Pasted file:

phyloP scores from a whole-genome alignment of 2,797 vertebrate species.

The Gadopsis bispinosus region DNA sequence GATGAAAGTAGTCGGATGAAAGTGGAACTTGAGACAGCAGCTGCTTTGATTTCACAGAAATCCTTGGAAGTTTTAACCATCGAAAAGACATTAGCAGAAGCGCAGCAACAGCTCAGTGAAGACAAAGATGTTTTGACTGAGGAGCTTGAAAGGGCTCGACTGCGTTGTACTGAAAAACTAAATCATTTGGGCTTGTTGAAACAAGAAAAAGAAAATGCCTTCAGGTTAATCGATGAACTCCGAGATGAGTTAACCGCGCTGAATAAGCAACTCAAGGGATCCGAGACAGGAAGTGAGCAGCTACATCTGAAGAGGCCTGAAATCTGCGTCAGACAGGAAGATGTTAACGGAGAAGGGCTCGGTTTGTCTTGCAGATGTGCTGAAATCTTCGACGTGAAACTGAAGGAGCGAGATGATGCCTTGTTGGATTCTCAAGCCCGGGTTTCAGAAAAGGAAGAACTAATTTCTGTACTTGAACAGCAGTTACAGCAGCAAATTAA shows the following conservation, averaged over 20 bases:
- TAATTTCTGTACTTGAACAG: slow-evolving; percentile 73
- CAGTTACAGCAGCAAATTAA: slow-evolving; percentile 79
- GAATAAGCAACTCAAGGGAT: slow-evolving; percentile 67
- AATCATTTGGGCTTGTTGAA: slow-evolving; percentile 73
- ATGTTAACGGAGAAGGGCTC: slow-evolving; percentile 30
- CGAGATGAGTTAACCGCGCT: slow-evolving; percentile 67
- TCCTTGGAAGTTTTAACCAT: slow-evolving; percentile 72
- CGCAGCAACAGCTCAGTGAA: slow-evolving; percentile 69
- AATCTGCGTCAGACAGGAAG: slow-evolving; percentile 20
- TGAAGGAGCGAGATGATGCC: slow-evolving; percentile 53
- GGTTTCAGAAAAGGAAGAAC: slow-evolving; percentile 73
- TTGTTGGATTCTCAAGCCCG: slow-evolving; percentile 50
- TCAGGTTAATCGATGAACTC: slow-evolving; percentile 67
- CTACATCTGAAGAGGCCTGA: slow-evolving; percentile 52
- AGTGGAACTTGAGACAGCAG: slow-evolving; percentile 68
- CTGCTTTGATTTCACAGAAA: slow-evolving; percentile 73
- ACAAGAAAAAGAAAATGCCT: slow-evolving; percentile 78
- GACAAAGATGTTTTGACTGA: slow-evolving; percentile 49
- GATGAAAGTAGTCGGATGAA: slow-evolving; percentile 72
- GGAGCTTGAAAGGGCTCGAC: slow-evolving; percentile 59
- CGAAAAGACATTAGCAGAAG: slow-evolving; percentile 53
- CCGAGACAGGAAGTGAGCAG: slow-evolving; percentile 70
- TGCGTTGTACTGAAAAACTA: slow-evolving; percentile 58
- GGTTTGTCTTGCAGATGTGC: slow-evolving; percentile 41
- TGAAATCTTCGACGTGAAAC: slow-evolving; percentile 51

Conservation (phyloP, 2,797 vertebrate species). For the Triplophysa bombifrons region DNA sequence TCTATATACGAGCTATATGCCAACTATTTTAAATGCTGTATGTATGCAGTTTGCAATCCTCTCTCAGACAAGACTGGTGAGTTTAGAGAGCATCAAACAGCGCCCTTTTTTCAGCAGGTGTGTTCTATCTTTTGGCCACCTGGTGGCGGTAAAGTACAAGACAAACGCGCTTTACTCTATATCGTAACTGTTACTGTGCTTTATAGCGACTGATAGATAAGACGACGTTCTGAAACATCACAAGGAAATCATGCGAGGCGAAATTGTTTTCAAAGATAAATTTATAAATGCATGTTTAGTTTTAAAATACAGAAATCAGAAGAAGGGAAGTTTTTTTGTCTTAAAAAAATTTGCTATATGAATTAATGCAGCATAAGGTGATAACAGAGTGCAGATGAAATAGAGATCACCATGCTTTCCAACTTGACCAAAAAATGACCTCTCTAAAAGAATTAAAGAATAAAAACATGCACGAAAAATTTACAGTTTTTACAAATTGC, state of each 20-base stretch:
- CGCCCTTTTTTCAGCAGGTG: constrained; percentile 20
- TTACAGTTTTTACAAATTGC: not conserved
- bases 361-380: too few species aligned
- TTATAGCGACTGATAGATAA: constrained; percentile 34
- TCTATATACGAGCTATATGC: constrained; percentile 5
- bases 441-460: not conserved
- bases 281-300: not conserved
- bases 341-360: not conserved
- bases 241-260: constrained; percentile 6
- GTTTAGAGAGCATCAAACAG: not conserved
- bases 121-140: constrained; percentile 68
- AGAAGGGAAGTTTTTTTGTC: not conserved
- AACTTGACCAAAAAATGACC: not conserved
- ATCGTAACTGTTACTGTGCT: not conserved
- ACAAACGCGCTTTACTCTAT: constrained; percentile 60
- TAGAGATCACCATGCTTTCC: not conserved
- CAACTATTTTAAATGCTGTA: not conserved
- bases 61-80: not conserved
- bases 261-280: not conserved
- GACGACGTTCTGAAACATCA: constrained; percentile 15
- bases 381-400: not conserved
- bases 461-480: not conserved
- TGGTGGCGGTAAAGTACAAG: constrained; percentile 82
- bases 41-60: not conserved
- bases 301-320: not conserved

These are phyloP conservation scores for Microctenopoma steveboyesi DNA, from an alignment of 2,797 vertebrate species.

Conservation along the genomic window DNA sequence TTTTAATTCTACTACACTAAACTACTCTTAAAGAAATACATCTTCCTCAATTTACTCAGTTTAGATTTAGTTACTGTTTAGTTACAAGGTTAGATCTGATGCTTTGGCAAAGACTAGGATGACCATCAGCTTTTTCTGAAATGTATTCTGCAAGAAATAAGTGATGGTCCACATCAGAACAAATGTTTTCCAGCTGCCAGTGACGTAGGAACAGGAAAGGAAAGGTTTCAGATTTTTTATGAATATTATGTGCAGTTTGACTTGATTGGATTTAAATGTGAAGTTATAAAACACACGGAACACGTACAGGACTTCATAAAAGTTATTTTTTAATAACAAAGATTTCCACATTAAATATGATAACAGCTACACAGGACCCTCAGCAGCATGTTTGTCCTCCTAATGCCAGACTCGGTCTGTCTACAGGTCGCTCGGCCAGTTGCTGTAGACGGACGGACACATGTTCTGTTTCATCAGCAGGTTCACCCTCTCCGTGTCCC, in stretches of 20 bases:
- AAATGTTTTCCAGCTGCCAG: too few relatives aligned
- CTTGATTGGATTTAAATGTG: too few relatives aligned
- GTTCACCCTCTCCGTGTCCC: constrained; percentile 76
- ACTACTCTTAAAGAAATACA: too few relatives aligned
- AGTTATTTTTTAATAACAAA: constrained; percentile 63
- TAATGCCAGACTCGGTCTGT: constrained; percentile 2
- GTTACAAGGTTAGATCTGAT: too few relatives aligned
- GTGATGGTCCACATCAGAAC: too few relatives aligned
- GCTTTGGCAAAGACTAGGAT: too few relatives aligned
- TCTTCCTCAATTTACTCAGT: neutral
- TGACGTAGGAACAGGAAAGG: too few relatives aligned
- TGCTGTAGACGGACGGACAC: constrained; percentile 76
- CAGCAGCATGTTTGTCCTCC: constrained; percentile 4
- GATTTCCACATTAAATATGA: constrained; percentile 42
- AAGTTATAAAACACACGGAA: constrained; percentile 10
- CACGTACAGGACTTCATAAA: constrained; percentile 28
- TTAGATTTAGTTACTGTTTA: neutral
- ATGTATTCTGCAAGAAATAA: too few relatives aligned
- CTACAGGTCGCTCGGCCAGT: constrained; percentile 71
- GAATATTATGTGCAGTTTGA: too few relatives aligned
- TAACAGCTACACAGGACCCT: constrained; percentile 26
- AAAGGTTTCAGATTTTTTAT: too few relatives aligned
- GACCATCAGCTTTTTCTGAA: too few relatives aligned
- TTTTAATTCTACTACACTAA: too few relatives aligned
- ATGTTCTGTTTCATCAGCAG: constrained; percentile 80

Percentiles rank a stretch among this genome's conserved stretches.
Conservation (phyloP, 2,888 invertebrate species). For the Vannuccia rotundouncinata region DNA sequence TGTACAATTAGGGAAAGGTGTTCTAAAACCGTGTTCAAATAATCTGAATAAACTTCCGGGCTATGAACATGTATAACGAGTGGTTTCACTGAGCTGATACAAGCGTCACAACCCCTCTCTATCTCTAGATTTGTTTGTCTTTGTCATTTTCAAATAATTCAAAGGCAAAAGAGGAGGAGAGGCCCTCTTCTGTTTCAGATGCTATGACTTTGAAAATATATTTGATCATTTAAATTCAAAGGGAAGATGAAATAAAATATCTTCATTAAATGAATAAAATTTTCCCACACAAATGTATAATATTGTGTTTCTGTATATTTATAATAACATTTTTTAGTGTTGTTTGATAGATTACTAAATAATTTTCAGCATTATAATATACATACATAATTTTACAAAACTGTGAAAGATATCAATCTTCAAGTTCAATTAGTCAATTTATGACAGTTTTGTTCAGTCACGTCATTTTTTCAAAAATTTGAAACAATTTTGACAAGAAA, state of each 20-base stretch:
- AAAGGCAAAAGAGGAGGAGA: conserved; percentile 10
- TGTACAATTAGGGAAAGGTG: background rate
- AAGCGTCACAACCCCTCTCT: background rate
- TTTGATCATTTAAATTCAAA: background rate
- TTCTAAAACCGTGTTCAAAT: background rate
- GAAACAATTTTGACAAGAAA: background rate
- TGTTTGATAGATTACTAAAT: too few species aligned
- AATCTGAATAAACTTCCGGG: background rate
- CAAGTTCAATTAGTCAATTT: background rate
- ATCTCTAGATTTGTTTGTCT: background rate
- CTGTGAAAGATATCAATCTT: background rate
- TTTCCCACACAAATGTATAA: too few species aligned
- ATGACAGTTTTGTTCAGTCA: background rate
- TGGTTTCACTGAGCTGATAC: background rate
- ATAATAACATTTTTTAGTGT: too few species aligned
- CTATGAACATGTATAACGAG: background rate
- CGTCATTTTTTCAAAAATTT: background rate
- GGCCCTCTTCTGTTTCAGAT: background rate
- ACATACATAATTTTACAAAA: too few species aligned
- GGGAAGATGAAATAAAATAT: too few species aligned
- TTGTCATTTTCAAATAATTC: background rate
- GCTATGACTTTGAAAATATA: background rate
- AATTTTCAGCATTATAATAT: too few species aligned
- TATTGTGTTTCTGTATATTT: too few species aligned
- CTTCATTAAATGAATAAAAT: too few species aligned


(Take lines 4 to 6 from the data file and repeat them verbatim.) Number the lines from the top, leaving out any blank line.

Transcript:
- CAGTTACAGCAGCAAATTAA: slow-evolving; percentile 79
- GAATAAGCAACTCAAGGGAT: slow-evolving; percentile 67
- AATCATTTGGGCTTGTTGAA: slow-evolving; percentile 73